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1. The problem statement, all variables and given/known data
When mass M is at the position shown, it is sliding down the inclined part of a slide at a speed of 2.07 m/s. The mass stops a distance S2 = 2.5 m along the level part of the slide. The distance S1 = 1.13 m and the angle q = 30.50°. Calculate the coefficient of kinetic friction for the mass on the surface.


2. Relevant equations
http://capa2.cc.huji.ac.il/res/msu/physicslib/msuphysicslib/13_EnergyConservation/graphics/prob27a_MechEnWFriction.gif


3. The attempt at a solution
I tried solving this question by:
H=1.13sin30.5
mgH+1/2mv^2-(s1+s2)u*mgcosa=0
9.8*0.5735+1/2*(2.07^2)-3.63u*9.8cos30.5=0
5.6203+2.14245=30.651u
u=0.2532
I get wrong answer all the time
can someone tell me where i went wrong?

I have another question which I have no clue hot to solve it:

The left side of the figure shows a light (`massless') spring of length 0.290 m in its relaxed position. It is compressed to 71.0 percent of its relaxed length, and a mass M= 0.250,kg is placed on top and released from rest (shown on the right).
http://capa2.cc.huji.ac.il/res/msu/physicslib/msuphysicslib/13_EnergyConservation/graphics/prob24_CompSpring.gif
The mass then travels vertically and it takes 1.50 s for the mass to reach the top of its trajectory. Calculate the spring constant, in N/m. (Use g=9.81 m/s2). Assume that the time required for the spring to reach its full extension is negligible.

Can someone tell me how to do this question?
 
Last edited by a moderator:

PhanthomJay

Science Advisor
Homework Helper
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1. The problem statement, all variables and given/known data
When mass M is at the position shown, it is sliding down the inclined part of a slide at a speed of 2.07 m/s. The mass stops a distance S2 = 2.5 m along the level part of the slide. The distance S1 = 1.13 m and the angle q = 30.50°. Calculate the coefficient of kinetic friction for the mass on the surface.


2. Relevant equations
http://capa2.cc.huji.ac.il/res/msu/physicslib/msuphysicslib/13_EnergyConservation/graphics/prob27a_MechEnWFriction.gif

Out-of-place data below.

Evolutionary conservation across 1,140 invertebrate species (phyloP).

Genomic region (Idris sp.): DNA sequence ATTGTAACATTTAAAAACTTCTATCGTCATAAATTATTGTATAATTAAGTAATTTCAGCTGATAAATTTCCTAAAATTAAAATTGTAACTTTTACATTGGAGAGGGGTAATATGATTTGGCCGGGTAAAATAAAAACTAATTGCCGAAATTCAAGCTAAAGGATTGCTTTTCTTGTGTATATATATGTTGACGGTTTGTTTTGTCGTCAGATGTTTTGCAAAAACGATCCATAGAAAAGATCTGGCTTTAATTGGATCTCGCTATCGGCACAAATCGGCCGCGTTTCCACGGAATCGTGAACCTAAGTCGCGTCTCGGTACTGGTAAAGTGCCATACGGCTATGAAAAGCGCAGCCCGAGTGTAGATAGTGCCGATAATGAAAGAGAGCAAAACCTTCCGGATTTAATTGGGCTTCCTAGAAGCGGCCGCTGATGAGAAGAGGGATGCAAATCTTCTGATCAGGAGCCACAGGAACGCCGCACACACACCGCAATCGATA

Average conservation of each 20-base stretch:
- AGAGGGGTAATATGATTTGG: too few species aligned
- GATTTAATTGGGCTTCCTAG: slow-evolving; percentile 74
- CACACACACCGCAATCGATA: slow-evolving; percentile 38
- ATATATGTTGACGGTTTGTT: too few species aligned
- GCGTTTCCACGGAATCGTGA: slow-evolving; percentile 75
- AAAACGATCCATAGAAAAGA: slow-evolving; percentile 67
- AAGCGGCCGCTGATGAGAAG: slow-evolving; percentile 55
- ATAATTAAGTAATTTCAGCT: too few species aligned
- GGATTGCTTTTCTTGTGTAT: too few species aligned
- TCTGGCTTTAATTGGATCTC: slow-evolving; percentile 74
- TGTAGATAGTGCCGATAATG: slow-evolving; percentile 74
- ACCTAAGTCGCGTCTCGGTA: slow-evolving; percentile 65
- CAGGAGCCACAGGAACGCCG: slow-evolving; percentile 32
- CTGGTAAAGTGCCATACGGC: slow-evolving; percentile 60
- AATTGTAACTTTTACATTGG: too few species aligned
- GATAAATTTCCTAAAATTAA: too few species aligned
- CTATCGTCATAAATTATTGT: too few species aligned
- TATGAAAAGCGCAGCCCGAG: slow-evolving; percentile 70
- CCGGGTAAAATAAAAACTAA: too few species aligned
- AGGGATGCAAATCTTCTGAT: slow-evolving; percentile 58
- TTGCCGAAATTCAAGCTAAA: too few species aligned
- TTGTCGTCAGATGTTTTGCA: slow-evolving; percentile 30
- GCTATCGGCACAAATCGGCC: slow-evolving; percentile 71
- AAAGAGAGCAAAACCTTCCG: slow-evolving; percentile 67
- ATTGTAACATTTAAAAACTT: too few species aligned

3. The attempt at a solution
I tried solving this question by:
H=1.13sin30.5
mgH+1/2mv^2-(s1+s2)u*mgcosa=0
9.8*0.5735+1/2*(2.07^2)-3.63u*9.8cos30.5=0
5.6203+2.14245=30.651u
u=0.2532
I get wrong answer all the time
can someone tell me where i went wrong?
why sure, in that last term you have s1(u)mgcos theta, which is fine, but then the friction force over the 's2' length is over a level surface, so there's no cos part, its just s2(u)(mg)
I have another question which I have no clue hot to solve it:

The left side of the figure shows a light (`massless') spring of length 0.290 m in its relaxed position. It is compressed to 71.0 percent of its relaxed length, and a mass M= 0.250,kg is placed on top and released from rest (shown on the right).
http://capa2.cc.huji.ac.il/res/msu/physicslib/msuphysicslib/13_EnergyConservation/graphics/prob24_CompSpring.gif
The mass then travels vertically and it takes 1.50 s for the mass to reach the top of its trajectory. Calculate the spring constant, in N/m. (Use g=9.81 m/s2). Assume that the time required for the spring to reach its full extension is negligible.

Can someone tell me how to do this question?
Someone can help if you show an attempt at a solution, but beyond that, please post separate questions in separate posts, to avoid the chaos that develops when multiple questions on different topics are posted together.
 
Last edited by a moderator:
I tried to solve the question ne more time as you told me,but am still getting a wrong answer

mgH+1/2mv^2-s1umgcosa-s2umg=0

is the equation is correct?
 

PhanthomJay

Science Advisor
Homework Helper
Gold Member
6,993
399
I tried to solve the question ne more time as you told me,but am still getting a wrong answer

mgH+1/2mv^2-s1umgcosa-s2umg=0

is the equation is correct?
Looks good, if i'm interpreting the problem correctly. So I get 5.62+2.14 -u(9.54 + 24.5)= 0
Solve u = 0.23, did you have a math error?
 

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